Tag Archives: High-Tech Bridge

Dealing with cybersquatting, typosquatting and phishing

It won’t be a secret to say that phishing remains one of the most effective attack vectors.

For example, your colleague receives by email a malicious web link that looks like a link to your corporate portal and opens it. If your Vulnerability and Patch Management programs are not good enough (see “WannaCry about Vulnerability Management“) and the software on his desktop has some critical and exploitable vulnerabilities in web browser, PDF reader, Microsoft Office, etc., you will probably get compromised host in your network.

This is also a pain for your customers. If someone will be sending messages on behalf of your organization, this can easily lead to fraud and costs in public image. And it will be even harder to detect. You will know about it only if they tell you. And if the attack was not massive, the probability of this is not very high.

High-Tech Bridge Trademark Abuse Radar summary

What can we do about this?

  • We should definitely raise the awareness among co-workers and clients. They should know that such attacks may occur and carefully check the domain before any click. Especially if the letter seems suspicious.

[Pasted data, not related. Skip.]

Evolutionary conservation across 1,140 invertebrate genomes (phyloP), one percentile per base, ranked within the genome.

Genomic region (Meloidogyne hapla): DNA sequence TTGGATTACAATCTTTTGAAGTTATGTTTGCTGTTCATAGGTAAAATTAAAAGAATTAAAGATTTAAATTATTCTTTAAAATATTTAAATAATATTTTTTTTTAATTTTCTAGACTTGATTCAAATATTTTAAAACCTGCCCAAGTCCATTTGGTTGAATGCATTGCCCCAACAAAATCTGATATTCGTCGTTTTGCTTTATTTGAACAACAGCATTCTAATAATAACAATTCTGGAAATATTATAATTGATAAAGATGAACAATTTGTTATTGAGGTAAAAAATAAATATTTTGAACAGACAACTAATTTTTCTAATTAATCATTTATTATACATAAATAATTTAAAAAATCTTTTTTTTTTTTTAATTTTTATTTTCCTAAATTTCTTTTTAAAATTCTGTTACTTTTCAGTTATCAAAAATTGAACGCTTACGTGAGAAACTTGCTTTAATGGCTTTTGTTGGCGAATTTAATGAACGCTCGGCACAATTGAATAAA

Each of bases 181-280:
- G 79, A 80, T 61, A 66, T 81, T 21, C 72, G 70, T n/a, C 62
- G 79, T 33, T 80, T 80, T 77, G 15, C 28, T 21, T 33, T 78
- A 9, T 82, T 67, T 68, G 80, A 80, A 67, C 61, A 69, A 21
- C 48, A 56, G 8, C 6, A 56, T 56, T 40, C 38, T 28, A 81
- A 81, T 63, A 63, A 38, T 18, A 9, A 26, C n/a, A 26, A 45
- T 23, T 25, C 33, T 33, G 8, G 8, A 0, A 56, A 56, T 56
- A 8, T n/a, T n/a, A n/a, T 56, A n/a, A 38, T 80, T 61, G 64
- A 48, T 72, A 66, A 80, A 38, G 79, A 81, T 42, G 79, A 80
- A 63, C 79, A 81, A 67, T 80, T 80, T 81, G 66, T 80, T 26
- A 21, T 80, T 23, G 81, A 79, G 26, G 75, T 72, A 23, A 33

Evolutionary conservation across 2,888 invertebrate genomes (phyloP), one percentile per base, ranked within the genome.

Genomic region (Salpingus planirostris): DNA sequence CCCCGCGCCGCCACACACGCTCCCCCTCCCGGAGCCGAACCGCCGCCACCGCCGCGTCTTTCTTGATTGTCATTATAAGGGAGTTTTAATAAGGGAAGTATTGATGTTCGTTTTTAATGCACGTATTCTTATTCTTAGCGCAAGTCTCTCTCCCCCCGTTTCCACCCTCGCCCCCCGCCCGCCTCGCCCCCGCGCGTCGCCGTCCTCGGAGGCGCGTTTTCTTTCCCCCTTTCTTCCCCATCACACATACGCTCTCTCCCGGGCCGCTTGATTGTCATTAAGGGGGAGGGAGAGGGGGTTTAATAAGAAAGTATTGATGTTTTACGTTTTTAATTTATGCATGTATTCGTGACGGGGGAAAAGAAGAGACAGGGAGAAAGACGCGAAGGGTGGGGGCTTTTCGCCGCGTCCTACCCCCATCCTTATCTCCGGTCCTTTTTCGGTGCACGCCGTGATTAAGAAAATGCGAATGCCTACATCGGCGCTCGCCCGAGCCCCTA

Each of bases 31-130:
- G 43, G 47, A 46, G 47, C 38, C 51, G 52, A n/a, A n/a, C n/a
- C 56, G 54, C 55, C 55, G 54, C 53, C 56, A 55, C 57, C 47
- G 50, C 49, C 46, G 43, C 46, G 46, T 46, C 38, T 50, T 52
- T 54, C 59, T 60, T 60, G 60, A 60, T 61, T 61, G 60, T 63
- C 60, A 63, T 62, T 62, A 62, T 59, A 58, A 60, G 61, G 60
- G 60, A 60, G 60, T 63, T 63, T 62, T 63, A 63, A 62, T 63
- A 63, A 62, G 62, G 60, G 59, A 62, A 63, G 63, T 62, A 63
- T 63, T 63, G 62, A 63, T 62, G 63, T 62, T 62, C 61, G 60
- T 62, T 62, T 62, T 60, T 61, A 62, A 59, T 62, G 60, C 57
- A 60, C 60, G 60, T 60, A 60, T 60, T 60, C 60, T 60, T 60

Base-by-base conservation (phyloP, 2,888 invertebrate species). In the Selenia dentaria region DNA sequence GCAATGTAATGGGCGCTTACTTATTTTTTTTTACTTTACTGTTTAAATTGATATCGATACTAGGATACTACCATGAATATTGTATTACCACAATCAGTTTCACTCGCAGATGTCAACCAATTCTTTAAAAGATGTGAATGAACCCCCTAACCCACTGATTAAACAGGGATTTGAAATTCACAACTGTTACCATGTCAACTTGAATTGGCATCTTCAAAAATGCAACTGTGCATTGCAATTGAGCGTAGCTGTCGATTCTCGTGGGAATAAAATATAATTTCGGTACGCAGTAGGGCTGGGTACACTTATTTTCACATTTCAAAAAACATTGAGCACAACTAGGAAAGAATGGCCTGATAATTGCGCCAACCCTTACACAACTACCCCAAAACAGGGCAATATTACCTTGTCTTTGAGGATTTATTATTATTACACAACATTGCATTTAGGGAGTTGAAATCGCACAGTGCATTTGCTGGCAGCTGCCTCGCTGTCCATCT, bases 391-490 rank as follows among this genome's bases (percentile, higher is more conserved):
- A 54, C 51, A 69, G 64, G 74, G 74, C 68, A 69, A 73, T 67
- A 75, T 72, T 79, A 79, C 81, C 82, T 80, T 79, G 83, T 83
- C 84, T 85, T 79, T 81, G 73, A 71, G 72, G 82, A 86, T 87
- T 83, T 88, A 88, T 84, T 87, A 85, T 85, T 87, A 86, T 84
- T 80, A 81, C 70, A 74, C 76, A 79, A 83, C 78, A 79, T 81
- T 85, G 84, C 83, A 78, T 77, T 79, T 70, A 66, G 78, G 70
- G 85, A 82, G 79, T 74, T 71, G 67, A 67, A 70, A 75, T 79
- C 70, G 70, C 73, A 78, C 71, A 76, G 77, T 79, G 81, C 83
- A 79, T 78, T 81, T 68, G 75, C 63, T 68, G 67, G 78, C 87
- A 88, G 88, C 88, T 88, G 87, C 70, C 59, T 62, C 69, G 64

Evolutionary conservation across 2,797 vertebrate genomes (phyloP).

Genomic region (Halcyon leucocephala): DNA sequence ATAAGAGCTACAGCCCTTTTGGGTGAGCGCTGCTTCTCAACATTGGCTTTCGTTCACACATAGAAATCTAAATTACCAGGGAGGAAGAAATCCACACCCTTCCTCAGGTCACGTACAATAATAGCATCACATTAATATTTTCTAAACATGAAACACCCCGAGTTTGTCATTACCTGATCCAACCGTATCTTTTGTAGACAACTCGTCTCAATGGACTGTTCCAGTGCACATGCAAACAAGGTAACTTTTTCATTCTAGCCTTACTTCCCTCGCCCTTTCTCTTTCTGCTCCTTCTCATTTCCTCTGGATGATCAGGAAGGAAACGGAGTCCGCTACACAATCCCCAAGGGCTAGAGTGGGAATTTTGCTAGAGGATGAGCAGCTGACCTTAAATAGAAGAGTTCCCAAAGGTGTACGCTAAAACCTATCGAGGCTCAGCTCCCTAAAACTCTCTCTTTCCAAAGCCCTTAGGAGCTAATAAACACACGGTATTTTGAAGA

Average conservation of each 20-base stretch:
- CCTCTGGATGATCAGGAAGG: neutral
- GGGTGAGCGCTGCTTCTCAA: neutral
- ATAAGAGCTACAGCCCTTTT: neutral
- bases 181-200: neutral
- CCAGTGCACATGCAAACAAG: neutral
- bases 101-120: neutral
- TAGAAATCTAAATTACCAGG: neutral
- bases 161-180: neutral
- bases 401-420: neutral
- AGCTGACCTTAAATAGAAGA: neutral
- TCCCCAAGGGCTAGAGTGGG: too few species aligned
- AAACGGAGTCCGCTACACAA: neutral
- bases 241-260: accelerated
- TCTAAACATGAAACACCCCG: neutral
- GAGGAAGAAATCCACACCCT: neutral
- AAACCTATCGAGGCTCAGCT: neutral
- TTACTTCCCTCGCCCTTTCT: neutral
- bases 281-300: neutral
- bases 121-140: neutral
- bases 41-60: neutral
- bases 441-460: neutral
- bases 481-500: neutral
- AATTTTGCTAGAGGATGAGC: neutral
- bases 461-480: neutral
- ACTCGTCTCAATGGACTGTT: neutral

• On the other hand, we can also act proactively. Find which domains are similar enough to company brand and can be potentially used for phishing or other types of fraud. Then work with owners or registrars of such domains directly.

However, tracking down potentially malicious domains is not an easy task. Where should we take the lists of  all registered domains? What does “similar enough” really mean? Fortunately, there are services that greatly facilitate this task.

And today I would like to write you about a new free service by High-Tech Bridge – Trademark Abuse Radar. BTW, I already wrote earlier about their cool free service and API for SSL/TLS server testing, you can also check this out 😉

Everything is simple. Just enter the domain name you are interested in and in a few minutes you will receive a full report. No authorization for analysis is required, because the report is built on external and open data.

High-Tech Bridge Trademark Abuse Radar input

I chose the Citibank (citibank.com) as one of the most famous banking brand in the world. Let’s see what Trademark Abuse Radar will find.

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Use multiple vulnerability scanners in the name of good

About a month ago I wrote a post “When a free scanning service detects vulnerabilities better”. This post was about OpenSSL CVE-2016-2107 vulnerability. A free High-Tech Bridge scanning service was detecting this vulnerability, but commercial Tenable Nessus/SecurityCenter not.

We communicated with a Tenable customer support and it brought some results. Now you can find a new plugin #91572 “OpenSSL AES-NI Padding Oracle MitM Information Disclosure” in Nessus plugin search (by CVE id CVE-2016-2107).

New CVE-2016-2107 Nessus plugin